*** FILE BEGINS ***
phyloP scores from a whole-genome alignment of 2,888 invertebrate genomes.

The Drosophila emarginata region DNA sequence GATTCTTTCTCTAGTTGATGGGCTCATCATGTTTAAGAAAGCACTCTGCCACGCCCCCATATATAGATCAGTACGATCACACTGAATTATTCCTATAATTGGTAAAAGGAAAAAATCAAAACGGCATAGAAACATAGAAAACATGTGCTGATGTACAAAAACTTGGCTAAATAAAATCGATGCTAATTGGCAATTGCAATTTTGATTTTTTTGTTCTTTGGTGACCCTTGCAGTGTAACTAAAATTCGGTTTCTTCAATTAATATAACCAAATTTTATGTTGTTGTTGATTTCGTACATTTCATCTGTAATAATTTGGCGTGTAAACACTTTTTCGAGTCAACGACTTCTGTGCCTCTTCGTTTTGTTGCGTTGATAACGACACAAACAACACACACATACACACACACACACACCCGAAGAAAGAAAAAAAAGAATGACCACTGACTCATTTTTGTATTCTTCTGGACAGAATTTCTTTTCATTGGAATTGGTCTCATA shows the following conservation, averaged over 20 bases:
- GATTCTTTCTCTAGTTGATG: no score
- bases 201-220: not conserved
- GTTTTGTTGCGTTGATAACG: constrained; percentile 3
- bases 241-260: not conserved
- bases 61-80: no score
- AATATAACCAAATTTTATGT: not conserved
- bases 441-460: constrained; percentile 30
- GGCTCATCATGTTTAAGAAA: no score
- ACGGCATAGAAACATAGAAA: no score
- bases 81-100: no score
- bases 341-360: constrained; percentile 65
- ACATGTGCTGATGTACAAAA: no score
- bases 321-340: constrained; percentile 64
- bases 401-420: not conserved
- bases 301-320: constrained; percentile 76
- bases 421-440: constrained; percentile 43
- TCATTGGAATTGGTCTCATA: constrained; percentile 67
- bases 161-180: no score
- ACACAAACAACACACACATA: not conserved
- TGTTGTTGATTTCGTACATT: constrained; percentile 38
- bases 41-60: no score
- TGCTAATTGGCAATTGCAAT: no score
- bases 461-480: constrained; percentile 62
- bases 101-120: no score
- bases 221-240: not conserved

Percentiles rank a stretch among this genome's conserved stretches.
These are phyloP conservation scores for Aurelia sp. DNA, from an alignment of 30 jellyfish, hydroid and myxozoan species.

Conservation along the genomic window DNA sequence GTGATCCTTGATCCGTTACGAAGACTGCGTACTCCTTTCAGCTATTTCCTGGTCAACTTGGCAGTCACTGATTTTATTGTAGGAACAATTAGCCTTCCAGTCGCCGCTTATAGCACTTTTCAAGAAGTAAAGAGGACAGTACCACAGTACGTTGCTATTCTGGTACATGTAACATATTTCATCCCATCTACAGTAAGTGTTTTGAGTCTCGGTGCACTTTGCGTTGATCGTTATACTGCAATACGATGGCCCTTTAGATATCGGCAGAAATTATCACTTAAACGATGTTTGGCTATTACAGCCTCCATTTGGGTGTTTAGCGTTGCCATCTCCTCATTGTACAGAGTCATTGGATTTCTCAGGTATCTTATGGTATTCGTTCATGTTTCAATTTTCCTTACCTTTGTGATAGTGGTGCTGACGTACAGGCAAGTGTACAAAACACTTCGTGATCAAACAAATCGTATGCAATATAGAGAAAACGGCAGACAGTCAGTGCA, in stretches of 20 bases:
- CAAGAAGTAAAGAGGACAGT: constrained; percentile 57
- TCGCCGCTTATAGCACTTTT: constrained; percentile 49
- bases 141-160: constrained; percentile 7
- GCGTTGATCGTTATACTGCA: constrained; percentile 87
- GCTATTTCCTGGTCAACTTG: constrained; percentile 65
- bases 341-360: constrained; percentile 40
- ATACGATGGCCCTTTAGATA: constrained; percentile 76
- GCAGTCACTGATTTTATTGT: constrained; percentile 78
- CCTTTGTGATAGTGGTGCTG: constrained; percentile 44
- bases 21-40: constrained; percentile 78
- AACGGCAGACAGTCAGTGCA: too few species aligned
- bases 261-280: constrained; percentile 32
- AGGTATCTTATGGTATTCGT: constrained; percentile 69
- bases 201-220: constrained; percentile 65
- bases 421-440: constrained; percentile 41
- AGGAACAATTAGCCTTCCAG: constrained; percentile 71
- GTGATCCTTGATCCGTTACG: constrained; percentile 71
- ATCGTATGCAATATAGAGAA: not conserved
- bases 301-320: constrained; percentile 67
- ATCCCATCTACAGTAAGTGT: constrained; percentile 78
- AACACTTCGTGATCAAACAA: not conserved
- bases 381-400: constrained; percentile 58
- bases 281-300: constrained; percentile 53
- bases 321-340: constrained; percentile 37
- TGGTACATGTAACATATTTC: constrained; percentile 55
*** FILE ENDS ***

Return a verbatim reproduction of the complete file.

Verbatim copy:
phyloP scores from a whole-genome alignment of 2,888 invertebrate genomes.

The Drosophila emarginata region DNA sequence GATTCTTTCTCTAGTTGATGGGCTCATCATGTTTAAGAAAGCACTCTGCCACGCCCCCATATATAGATCAGTACGATCACACTGAATTATTCCTATAATTGGTAAAAGGAAAAAATCAAAACGGCATAGAAACATAGAAAACATGTGCTGATGTACAAAAACTTGGCTAAATAAAATCGATGCTAATTGGCAATTGCAATTTTGATTTTTTTGTTCTTTGGTGACCCTTGCAGTGTAACTAAAATTCGGTTTCTTCAATTAATATAACCAAATTTTATGTTGTTGTTGATTTCGTACATTTCATCTGTAATAATTTGGCGTGTAAACACTTTTTCGAGTCAACGACTTCTGTGCCTCTTCGTTTTGTTGCGTTGATAACGACACAAACAACACACACATACACACACACACACACCCGAAGAAAGAAAAAAAAGAATGACCACTGACTCATTTTTGTATTCTTCTGGACAGAATTTCTTTTCATTGGAATTGGTCTCATA shows the following conservation, averaged over 20 bases:
- GATTCTTTCTCTAGTTGATG: no score
- bases 201-220: not conserved
- GTTTTGTTGCGTTGATAACG: constrained; percentile 3
- bases 241-260: not conserved
- bases 61-80: no score
- AATATAACCAAATTTTATGT: not conserved
- bases 441-460: constrained; percentile 30
- GGCTCATCATGTTTAAGAAA: no score
- ACGGCATAGAAACATAGAAA: no score
- bases 81-100: no score
- bases 341-360: constrained; percentile 65
- ACATGTGCTGATGTACAAAA: no score
- bases 321-340: constrained; percentile 64
- bases 401-420: not conserved
- bases 301-320: constrained; percentile 76
- bases 421-440: constrained; percentile 43
- TCATTGGAATTGGTCTCATA: constrained; percentile 67
- bases 161-180: no score
- ACACAAACAACACACACATA: not conserved
- TGTTGTTGATTTCGTACATT: constrained; percentile 38
- bases 41-60: no score
- TGCTAATTGGCAATTGCAAT: no score
- bases 461-480: constrained; percentile 62
- bases 101-120: no score
- bases 221-240: not conserved

Percentiles rank a stretch among this genome's conserved stretches.
These are phyloP conservation scores for Aurelia sp. DNA, from an alignment of 30 jellyfish, hydroid and myxozoan species.

Conservation along the genomic window DNA sequence GTGATCCTTGATCCGTTACGAAGACTGCGTACTCCTTTCAGCTATTTCCTGGTCAACTTGGCAGTCACTGATTTTATTGTAGGAACAATTAGCCTTCCAGTCGCCGCTTATAGCACTTTTCAAGAAGTAAAGAGGACAGTACCACAGTACGTTGCTATTCTGGTACATGTAACATATTTCATCCCATCTACAGTAAGTGTTTTGAGTCTCGGTGCACTTTGCGTTGATCGTTATACTGCAATACGATGGCCCTTTAGATATCGGCAGAAATTATCACTTAAACGATGTTTGGCTATTACAGCCTCCATTTGGGTGTTTAGCGTTGCCATCTCCTCATTGTACAGAGTCATTGGATTTCTCAGGTATCTTATGGTATTCGTTCATGTTTCAATTTTCCTTACCTTTGTGATAGTGGTGCTGACGTACAGGCAAGTGTACAAAACACTTCGTGATCAAACAAATCGTATGCAATATAGAGAAAACGGCAGACAGTCAGTGCA, in stretches of 20 bases:
- CAAGAAGTAAAGAGGACAGT: constrained; percentile 57
- TCGCCGCTTATAGCACTTTT: constrained; percentile 49
- bases 141-160: constrained; percentile 7
- GCGTTGATCGTTATACTGCA: constrained; percentile 87
- GCTATTTCCTGGTCAACTTG: constrained; percentile 65
- bases 341-360: constrained; percentile 40
- ATACGATGGCCCTTTAGATA: constrained; percentile 76
- GCAGTCACTGATTTTATTGT: constrained; percentile 78
- CCTTTGTGATAGTGGTGCTG: constrained; percentile 44
- bases 21-40: constrained; percentile 78
- AACGGCAGACAGTCAGTGCA: too few species aligned
- bases 261-280: constrained; percentile 32
- AGGTATCTTATGGTATTCGT: constrained; percentile 69
- bases 201-220: constrained; percentile 65
- bases 421-440: constrained; percentile 41
- AGGAACAATTAGCCTTCCAG: constrained; percentile 71
- GTGATCCTTGATCCGTTACG: constrained; percentile 71
- ATCGTATGCAATATAGAGAA: not conserved
- bases 301-320: constrained; percentile 67
- ATCCCATCTACAGTAAGTGT: constrained; percentile 78
- AACACTTCGTGATCAAACAA: not conserved
- bases 381-400: constrained; percentile 58
- bases 281-300: constrained; percentile 53
- bases 321-340: constrained; percentile 37
- TGGTACATGTAACATATTTC: constrained; percentile 55